There’s also the suggestion that, since the Mesopotamians continues speaking Sumerian (until conquered by Akkad and Sumerian became the Mesopotamian Latin) and they carried on building Ziggurats until Assyria, wouldn’t that, rather than Babel, explain any resemblances without proving the Babel event?

Sumer is most likely the land of Shinar in Gen 10:10, which is where the tower of Babel was located. So, the tower of Babel and the Sumerians had a close relationship.

Gen 10:10 (ESV)
The beginning of his kingdom was Babel, Erech, Accad, and Calneh, in the land of Shinar.

The discovery of Sumer was, more or less, an accident. The archaeologists and scholars Kramer refers to were drawn to Mesopotamia in search of biblical correlations. The Bible made cities like Babylon and Nineveh infamous, and so the Babylonians and Assyrians were well known to 19th century scholars. They began their excavations in Mesopotamia in an attempt to confirm the historicity of biblical stories such as The Great Flood or the Tower of Babel. The only reference to Sumer in the Bible is to `the Land of Shinar’ (Genesis 10:10 and elsewhere), which people interpreted to most likely mean the land surrounding Babylon, until the Assyriologist Jules Oppert (1825-1905 CE) identified the biblical reference with the region of southern Mesopotamia known as Sumer and, further, asserted that cuneiform writing was Sumerian in origin. … he-future/

Sumerians likewise had a global flood myth.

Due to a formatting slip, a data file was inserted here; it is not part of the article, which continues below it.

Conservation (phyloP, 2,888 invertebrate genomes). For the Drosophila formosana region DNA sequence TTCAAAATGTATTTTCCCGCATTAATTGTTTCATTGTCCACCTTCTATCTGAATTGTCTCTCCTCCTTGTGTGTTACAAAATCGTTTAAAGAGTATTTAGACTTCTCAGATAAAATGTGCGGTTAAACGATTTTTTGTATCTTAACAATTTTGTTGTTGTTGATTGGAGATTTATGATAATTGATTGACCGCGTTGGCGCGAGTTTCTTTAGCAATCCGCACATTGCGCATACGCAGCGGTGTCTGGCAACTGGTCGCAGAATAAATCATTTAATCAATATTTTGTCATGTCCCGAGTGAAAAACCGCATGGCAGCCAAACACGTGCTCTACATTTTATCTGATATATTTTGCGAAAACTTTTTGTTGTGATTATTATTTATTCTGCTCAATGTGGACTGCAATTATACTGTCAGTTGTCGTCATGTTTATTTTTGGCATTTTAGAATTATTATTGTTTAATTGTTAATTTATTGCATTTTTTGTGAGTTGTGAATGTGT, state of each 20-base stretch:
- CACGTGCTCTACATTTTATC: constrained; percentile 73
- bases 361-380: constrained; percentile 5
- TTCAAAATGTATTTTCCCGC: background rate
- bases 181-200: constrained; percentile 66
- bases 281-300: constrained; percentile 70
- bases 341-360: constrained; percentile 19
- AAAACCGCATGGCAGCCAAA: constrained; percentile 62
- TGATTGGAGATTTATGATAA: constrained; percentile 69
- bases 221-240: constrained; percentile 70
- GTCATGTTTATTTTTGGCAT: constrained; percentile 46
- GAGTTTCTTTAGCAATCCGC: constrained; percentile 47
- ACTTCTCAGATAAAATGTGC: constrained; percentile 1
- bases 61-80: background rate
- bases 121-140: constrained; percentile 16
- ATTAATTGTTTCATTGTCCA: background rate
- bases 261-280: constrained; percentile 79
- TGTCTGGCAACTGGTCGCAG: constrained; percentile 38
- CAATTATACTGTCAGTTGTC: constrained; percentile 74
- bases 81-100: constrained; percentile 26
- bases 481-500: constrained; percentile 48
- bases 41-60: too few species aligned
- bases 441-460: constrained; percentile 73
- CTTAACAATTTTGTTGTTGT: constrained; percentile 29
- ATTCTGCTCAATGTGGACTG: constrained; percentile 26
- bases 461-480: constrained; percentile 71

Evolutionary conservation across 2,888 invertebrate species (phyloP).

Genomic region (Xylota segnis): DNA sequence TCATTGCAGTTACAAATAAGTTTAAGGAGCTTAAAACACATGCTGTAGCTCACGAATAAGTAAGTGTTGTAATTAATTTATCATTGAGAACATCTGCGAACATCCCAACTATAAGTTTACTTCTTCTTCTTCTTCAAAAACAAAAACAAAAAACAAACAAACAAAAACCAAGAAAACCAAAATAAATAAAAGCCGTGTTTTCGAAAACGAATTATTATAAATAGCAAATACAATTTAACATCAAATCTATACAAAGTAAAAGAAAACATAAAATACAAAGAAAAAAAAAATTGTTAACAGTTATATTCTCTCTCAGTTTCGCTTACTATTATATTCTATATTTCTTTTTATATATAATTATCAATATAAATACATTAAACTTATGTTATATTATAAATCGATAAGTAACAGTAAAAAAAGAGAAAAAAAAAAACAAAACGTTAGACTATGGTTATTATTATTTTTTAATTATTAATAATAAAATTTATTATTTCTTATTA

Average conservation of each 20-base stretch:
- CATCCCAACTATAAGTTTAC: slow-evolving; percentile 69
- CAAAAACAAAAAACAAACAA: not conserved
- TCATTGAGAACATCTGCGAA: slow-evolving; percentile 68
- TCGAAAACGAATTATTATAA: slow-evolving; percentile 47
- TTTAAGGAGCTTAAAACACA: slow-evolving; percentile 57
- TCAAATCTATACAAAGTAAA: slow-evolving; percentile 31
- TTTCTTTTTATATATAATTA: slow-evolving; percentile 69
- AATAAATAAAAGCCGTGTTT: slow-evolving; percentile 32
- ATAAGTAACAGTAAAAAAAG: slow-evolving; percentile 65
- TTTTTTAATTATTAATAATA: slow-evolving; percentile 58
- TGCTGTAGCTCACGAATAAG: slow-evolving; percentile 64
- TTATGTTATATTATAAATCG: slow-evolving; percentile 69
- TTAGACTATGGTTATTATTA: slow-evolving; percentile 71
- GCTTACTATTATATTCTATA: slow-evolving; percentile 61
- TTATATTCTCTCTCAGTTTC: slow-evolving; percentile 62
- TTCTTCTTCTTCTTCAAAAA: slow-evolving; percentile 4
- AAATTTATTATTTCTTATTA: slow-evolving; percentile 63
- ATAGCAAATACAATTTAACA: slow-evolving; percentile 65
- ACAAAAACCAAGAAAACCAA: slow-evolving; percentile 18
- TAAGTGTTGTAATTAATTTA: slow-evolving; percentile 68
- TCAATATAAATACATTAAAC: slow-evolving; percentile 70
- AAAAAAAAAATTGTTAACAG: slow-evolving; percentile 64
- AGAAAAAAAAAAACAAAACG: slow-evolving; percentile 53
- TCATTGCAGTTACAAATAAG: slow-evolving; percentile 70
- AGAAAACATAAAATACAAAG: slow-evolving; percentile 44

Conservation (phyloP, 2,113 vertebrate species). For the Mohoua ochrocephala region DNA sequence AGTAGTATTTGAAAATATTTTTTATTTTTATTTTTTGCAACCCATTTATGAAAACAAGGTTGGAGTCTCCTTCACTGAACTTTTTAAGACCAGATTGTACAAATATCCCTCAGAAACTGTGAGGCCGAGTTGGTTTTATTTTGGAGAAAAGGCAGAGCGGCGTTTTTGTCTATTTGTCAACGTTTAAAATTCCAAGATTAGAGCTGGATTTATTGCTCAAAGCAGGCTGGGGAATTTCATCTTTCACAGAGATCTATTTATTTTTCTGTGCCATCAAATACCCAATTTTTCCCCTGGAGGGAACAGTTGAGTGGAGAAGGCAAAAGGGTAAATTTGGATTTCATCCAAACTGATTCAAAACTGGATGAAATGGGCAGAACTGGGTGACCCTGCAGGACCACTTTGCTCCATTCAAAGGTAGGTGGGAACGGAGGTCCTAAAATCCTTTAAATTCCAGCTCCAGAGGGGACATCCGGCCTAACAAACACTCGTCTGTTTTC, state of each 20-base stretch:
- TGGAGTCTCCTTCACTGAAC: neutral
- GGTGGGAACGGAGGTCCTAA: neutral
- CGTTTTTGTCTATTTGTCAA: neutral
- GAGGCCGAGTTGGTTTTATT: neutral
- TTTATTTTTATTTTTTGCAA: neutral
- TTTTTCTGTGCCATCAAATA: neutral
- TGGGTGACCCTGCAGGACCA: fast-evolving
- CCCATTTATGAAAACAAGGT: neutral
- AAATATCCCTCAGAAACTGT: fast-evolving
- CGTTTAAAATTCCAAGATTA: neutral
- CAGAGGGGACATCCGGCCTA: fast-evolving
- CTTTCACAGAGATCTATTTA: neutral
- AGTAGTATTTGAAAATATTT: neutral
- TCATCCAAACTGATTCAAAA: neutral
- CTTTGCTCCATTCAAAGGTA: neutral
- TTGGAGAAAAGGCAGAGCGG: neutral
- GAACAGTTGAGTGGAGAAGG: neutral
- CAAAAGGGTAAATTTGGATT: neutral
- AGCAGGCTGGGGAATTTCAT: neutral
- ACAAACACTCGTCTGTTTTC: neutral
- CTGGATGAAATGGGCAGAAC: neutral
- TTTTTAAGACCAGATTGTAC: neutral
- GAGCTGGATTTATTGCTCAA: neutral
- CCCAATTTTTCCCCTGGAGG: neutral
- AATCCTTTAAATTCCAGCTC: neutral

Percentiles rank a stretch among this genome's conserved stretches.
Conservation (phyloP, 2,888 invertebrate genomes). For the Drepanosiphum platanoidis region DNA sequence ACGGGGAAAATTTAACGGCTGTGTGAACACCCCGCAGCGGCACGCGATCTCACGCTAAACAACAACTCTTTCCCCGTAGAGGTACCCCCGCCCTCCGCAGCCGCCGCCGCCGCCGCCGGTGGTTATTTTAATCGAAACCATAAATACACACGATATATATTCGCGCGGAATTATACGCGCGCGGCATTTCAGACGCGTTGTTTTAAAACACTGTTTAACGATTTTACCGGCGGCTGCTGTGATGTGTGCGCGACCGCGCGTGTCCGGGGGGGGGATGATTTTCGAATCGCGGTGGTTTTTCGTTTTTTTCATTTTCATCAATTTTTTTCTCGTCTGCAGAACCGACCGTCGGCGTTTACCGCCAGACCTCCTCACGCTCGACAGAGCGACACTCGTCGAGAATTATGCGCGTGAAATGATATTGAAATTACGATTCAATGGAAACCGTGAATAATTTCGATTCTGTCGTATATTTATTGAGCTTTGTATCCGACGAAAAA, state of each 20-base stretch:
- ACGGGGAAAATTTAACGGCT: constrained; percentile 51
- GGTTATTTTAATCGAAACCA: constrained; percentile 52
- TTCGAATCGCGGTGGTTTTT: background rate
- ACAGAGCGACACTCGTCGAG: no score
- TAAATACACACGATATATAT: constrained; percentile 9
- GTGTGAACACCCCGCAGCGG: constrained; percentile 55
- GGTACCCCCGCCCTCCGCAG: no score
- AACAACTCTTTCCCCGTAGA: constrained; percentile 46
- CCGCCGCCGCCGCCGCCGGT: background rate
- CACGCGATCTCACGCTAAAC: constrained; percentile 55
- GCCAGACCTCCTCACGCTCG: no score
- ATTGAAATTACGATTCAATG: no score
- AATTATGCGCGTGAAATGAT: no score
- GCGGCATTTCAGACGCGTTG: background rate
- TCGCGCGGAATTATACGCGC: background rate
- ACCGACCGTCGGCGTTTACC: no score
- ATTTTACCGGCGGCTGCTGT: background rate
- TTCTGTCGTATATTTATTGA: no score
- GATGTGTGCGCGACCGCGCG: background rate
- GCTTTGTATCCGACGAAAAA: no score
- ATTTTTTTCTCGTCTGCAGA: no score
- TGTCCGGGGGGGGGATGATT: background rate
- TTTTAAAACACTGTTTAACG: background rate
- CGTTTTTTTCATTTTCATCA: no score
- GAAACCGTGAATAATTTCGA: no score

Thus it was established that long before Genesis was committed to writing, the ancient Mesopotamians had themselves told the story of a universal flood sent by divine decree to destroy humanity. Soon other texts were discovered that gave similar accounts in several different languages – Sumerian, Old Akkadian, Babylonian – and in several different versions. In the oldest, found on a tablet from the city of Nippur, dated to around 1800 BCE and written in Sumerian, Noah’s role is taken by a King of Shuruppak called Ziudsura or Ziusudra, meaning `he Saw Life”, because he was awarded immortality by the gods. In another, written in the 1600s BCE in the Akkadian language, the protagonist is called Atrahasis, meaning `Extremely Wise’. (69) … he-future/

“There has also been speculation that the ziggurats were used by ruling class during flooding as a safe high point.” … -pyramids/

Even if one accepted anything but the limits of building tall structures dictating piled up mountains or stepped structures. The existence of ziggurats and pyramids explain the similar structures elsewhere without being any evidence for a tower of Babel.

I’m not claiming ziggurat-like structures all over the world is conclusive evidence that they all share the same origin. But, it is an interesting coincidence that we see these structures all over the world and one of the earliest, if not the earliest, is described in the Bible.